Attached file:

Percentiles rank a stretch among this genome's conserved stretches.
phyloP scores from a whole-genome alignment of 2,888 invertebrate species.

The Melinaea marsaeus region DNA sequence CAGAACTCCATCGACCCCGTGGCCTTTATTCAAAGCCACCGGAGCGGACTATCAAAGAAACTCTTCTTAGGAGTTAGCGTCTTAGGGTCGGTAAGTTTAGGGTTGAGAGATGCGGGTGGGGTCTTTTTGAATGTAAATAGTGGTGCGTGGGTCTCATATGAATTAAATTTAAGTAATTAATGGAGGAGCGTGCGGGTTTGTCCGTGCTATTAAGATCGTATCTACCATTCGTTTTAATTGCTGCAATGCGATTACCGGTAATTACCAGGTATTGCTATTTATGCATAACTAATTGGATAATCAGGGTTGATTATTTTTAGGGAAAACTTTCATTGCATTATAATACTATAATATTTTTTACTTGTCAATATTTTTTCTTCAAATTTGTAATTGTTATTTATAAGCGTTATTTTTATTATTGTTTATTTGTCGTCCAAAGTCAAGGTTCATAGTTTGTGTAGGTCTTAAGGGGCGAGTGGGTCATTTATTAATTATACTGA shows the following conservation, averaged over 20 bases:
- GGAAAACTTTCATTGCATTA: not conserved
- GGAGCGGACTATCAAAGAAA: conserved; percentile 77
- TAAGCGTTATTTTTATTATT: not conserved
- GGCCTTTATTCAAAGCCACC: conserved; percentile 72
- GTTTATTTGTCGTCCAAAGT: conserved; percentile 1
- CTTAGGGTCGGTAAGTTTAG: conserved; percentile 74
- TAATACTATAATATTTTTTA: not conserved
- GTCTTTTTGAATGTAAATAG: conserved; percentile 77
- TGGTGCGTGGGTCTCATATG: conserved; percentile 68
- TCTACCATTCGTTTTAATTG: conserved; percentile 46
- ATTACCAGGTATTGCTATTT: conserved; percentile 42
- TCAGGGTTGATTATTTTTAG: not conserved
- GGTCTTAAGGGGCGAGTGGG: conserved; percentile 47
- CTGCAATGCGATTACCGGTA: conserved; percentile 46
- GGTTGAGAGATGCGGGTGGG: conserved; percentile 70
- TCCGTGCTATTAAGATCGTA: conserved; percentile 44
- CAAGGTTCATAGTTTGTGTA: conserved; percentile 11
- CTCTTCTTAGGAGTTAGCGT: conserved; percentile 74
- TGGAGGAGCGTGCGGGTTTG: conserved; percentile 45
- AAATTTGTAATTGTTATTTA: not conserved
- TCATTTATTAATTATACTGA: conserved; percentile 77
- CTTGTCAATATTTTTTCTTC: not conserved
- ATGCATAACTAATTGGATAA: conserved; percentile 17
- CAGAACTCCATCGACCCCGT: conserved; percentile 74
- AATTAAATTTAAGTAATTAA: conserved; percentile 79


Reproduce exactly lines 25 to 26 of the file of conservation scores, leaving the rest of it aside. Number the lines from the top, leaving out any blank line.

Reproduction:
- CTTGTCAATATTTTTTCTTC: not conserved
- ATGCATAACTAATTGGATAA: conserved; percentile 17